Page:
This inhaler is really only appropriate for a small group of asthma patients. Someone with mild, intermittent asthma can probably use a product like this. They should, however, seek medical care if symptoms persist or increase in frequency. Someone with a more severe type of asthma shouldn’t turn to an OTC inhaler like this. They really need to have an ongoing relationship with their healthcare provider who prescribes their medications and adjust therapy as needed.

The FDA did feel that “for the right patient” there should be no serious concerns with the reintroduction of Primatene MIST to the marketplace. Used correctly they determined, there are minimal safety concerns.

On the other hand, the American College of Allergy, Asthma and Immunology (ACAAI) released a statement, warning patients to not stop taking their current prescribed medications in favor of Primatene MIST. Anyone with asthma should consult with their doctor and together decide if this OTC has a role in their treatment plan.

Statistics suggest that 80 to 90 percent of individuals with asthma think their asthma is well-controlled when, in fact, it’s not. That incorrect perception can lead to serious asthma attacks and even death.

Risks of self-management

The American Thoracic Society (ATS) also made it clear that the FDA’s decision to re-release the medication runs counter to its position on asthma and asthma treatment. Their position is that having an OTC epinephrine inhaler gives people with the disease the false impression that they can self-manage their condition. Use of this drug may incorrectly replace the use of more effective medications that would have the potential to reduce asthma exacerbations and improve symptom control. With 25 million people currently diagnosed with asthma in the U.S., that leaves a lot of room for self-medicating.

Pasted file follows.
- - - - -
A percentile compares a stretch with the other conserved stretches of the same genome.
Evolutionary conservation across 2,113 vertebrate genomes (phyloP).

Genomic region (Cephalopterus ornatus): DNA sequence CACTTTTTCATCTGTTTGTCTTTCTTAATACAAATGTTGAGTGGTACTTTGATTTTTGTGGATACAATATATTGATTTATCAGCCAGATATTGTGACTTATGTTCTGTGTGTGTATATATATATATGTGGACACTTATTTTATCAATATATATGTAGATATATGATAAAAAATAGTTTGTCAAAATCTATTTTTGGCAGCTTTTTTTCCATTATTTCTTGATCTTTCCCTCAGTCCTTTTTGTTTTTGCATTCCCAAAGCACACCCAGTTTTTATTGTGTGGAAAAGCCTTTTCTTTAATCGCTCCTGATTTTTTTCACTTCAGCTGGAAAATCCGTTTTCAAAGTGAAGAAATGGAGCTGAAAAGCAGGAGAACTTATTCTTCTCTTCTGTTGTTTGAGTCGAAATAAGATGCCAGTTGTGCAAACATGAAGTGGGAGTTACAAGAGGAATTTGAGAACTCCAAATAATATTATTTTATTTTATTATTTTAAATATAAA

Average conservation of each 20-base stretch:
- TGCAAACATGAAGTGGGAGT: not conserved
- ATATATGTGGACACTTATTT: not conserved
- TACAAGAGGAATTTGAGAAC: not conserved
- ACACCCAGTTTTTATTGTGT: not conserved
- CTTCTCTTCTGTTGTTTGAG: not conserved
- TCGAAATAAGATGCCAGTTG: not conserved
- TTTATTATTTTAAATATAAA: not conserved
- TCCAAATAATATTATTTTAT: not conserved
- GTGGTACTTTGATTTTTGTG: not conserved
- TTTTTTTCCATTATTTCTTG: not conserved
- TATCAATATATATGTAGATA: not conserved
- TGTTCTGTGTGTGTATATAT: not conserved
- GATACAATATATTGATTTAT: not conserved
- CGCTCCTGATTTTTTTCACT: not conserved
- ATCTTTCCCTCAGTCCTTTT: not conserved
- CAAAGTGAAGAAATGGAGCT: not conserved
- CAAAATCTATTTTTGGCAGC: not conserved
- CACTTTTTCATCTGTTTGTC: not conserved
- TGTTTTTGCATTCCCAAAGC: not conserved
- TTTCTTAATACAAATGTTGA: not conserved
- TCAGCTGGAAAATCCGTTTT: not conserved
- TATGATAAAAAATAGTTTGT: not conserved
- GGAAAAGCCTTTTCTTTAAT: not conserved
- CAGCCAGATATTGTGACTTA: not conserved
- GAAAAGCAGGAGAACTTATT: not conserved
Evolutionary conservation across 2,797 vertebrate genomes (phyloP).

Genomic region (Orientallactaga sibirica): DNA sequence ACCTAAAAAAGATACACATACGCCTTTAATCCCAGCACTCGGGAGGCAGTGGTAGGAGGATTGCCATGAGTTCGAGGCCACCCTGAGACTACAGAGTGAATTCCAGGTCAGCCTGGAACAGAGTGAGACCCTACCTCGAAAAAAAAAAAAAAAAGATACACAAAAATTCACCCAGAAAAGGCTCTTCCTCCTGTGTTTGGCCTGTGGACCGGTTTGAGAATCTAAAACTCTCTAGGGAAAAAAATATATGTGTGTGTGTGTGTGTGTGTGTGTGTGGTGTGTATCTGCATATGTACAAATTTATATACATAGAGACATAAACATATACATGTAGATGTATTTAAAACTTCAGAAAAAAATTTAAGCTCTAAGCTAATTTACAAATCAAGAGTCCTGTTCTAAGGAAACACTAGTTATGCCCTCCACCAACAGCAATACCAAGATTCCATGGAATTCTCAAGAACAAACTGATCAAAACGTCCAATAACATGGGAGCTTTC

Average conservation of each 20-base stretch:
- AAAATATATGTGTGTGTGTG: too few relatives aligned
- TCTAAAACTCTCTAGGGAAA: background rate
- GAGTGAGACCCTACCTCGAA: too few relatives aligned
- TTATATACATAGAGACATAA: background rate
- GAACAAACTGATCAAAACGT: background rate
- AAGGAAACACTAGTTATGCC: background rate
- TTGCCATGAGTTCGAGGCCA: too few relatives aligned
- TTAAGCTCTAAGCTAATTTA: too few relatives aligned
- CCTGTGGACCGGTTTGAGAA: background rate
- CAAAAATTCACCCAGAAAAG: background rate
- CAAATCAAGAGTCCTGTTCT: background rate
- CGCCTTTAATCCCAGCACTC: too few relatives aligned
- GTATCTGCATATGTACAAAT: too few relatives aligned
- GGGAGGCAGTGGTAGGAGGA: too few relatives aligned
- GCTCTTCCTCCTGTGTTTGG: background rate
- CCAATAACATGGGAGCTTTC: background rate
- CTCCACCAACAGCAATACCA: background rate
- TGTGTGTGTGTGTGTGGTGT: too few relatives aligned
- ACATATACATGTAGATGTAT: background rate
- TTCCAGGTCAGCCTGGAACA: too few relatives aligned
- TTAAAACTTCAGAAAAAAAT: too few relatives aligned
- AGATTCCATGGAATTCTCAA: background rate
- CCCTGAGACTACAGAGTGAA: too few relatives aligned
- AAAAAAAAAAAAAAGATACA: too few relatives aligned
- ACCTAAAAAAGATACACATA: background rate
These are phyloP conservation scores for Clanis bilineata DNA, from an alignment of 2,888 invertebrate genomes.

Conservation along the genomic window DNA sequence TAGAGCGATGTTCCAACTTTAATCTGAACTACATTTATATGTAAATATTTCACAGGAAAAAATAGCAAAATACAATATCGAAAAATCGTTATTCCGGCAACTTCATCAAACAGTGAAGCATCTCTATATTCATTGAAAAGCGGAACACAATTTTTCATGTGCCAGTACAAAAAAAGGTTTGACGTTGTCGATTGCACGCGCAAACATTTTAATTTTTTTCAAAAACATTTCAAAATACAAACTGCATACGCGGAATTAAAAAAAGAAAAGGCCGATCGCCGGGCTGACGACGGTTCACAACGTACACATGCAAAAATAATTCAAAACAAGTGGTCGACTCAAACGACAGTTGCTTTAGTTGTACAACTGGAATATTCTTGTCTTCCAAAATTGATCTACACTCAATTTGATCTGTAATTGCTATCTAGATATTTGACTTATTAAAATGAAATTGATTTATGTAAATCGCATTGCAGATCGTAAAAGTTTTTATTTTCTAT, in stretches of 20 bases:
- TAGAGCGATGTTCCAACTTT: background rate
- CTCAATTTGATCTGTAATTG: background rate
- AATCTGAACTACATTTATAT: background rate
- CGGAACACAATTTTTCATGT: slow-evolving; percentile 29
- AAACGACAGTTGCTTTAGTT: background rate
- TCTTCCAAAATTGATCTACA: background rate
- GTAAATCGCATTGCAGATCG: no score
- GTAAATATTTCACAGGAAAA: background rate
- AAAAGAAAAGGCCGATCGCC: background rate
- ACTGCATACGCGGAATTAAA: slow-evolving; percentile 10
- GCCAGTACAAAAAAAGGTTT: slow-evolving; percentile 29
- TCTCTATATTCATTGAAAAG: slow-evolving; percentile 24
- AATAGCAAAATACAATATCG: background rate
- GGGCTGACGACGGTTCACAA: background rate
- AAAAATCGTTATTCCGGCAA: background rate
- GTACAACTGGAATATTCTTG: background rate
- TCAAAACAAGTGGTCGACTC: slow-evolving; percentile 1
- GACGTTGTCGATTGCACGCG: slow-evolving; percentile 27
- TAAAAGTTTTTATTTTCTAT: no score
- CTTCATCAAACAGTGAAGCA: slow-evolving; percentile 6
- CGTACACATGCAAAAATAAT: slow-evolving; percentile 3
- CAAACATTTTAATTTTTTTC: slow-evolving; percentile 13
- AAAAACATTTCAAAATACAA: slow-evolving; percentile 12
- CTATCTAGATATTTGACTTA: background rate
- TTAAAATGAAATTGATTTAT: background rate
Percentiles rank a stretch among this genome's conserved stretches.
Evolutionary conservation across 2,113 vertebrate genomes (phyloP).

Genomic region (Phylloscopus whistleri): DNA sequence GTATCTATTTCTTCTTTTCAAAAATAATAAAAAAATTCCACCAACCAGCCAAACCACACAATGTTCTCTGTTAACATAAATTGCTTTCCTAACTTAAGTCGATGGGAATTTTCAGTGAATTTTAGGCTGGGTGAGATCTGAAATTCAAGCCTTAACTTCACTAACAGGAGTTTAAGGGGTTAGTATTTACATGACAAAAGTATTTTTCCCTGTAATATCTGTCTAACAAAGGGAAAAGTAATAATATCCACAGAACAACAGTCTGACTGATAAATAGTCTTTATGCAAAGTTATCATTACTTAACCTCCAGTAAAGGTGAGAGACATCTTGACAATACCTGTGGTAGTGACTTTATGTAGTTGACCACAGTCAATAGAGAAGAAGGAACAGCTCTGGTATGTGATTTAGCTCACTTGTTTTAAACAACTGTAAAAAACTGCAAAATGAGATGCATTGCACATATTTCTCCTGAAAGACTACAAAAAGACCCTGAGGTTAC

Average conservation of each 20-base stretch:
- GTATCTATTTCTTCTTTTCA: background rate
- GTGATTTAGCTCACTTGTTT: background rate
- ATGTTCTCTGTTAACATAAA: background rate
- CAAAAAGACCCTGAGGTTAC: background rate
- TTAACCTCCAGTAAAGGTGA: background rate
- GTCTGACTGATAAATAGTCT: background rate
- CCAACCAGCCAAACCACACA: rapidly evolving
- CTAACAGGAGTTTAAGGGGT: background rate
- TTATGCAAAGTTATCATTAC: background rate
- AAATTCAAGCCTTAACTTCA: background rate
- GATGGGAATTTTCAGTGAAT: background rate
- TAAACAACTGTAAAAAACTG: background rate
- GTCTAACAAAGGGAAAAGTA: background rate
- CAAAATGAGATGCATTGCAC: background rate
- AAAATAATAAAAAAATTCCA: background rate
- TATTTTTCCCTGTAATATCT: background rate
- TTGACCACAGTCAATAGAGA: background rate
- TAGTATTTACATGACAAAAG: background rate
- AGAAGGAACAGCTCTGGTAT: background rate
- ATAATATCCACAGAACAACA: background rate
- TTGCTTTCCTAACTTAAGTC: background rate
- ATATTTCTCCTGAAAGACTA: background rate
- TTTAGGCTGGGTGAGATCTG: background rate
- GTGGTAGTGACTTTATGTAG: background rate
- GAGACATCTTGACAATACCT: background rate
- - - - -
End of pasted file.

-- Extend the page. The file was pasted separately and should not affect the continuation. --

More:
Never assume that over-the-counter medication is innocuous. Do not assume that it’s safer than prescription medication. It may not be safer and it can certainly cause harm. Too much acetaminophen can cause irreparable damage to the liver. Giving a child aspirin when they are suffering from certain viral infections can cause Reye’s syndrome. Epinephrine on its own or used in conjunction with other medications can be dangerous.

From my perspective, I really want my patients to check with me so that we can work together to find the best treatment protocol for their type of asthma. It may include an OTC like Primatene MIST, but I would want to weigh in on whether the medication is the best option if a patient is considering using it as a rescue medication.

Eli Hendel, M.D.
Meet Our Writer
Eli Hendel, M.D.

Eli Hendel, M.D., is a board-certified internist/pulmonary specialist with board certification in Sleep Medicine. An Assistant Clinical Professor of Medicine at Keck-University of Southern California School of Medicine, and Qualified Medical Examiner for the State of California Department of Industrial Relations, his areas include asthma, COPD, sleep disorders, obstructive sleep apnea, and occupational lung diseases. Favorite hobby? Playing jazz music.